Working with Sass & Compass offers a lot of tools that enhance our ability to work with color in the website design process. From simplified opacity to mixing and matching colors on the fly, utilizing Sass & Compass has become a irreplaceable part of our front end workflow. I’m going to over a few basic functions that have transformed how I work with color in CSS and that I personally use everyday. There’s plenty more than these few snippets out there.
Rather than have to remember dozens of esoteric hex values, Sass let’s us store commonly utilized colors as variables.
Now, if I want to give an element a blue background.
If further down the road, we need to change the blue color slightly, rather than having to find and replace #2B4C57 in the stylesheet, we can simply change the value in the variable and every element that references that variable will update accordingly.
Sass simplifies working with shades of a base color by providing 2 basic functions; lighten, and darken. The syntax is as follows:
This will return the hex value of the color that is 20% lighter than the base $blue.
Darken works in exactly the same way, only will return the shade that is 20% darker.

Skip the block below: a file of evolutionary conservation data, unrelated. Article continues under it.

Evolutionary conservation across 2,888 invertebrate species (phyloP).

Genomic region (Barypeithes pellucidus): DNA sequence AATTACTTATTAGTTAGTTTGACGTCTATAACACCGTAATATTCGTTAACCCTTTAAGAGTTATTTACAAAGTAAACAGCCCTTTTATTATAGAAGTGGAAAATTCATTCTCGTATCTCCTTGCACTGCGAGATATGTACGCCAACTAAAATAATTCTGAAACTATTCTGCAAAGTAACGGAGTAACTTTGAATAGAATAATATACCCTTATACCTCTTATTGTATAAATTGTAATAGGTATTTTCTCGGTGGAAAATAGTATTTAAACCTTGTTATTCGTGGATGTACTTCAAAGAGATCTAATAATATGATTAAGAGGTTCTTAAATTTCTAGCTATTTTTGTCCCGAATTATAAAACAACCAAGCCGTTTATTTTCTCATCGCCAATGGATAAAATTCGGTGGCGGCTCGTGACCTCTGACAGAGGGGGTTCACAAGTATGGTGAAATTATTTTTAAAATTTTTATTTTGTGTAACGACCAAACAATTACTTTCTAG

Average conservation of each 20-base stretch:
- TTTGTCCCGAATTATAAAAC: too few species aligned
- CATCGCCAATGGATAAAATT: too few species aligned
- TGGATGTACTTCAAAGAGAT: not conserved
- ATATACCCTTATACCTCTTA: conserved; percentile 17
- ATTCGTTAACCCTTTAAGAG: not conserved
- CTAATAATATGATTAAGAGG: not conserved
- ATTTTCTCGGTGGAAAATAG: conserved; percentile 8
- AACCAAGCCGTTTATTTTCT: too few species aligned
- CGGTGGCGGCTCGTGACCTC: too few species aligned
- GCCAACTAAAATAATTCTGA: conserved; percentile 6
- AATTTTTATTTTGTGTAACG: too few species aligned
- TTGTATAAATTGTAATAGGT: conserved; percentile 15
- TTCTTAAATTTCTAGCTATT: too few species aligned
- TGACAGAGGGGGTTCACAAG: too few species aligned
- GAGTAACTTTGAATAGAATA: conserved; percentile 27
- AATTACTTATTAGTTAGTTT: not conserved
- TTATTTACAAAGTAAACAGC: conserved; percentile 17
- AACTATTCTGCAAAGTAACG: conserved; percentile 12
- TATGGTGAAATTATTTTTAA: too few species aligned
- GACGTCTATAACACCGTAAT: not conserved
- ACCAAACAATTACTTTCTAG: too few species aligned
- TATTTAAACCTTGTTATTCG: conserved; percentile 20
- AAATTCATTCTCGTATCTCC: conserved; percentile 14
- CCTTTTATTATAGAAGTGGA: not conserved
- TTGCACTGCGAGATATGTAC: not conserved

This is a great boon when working with predominantly monochromatic color schemes, as we can now declare a few base color variables and mix and match shades of those colors to our hearts content, without ever having to reference a color mixer.
In vanilla css, rgba() is used to pass a rgb color with an alpha value, representing the opacity of the color. The problem is that rgba() only accepts rgb values rather than the hex code colors many of us are used to working with. This presents a situation where you’ll have to go into your favorite color mixer and write down the rgb value for the color in question. Sass simplifies the process by allowing us to pass hex values, or even better, variables, as the first argument of the rgba() function.
[css]rgba(43, 76, 87, 0.5);[/css]
There’s a lot more where these came from. These represent just a small taste of the functions Sass & Compass provides when working with color. If you’re still curious, here’s a fine resource.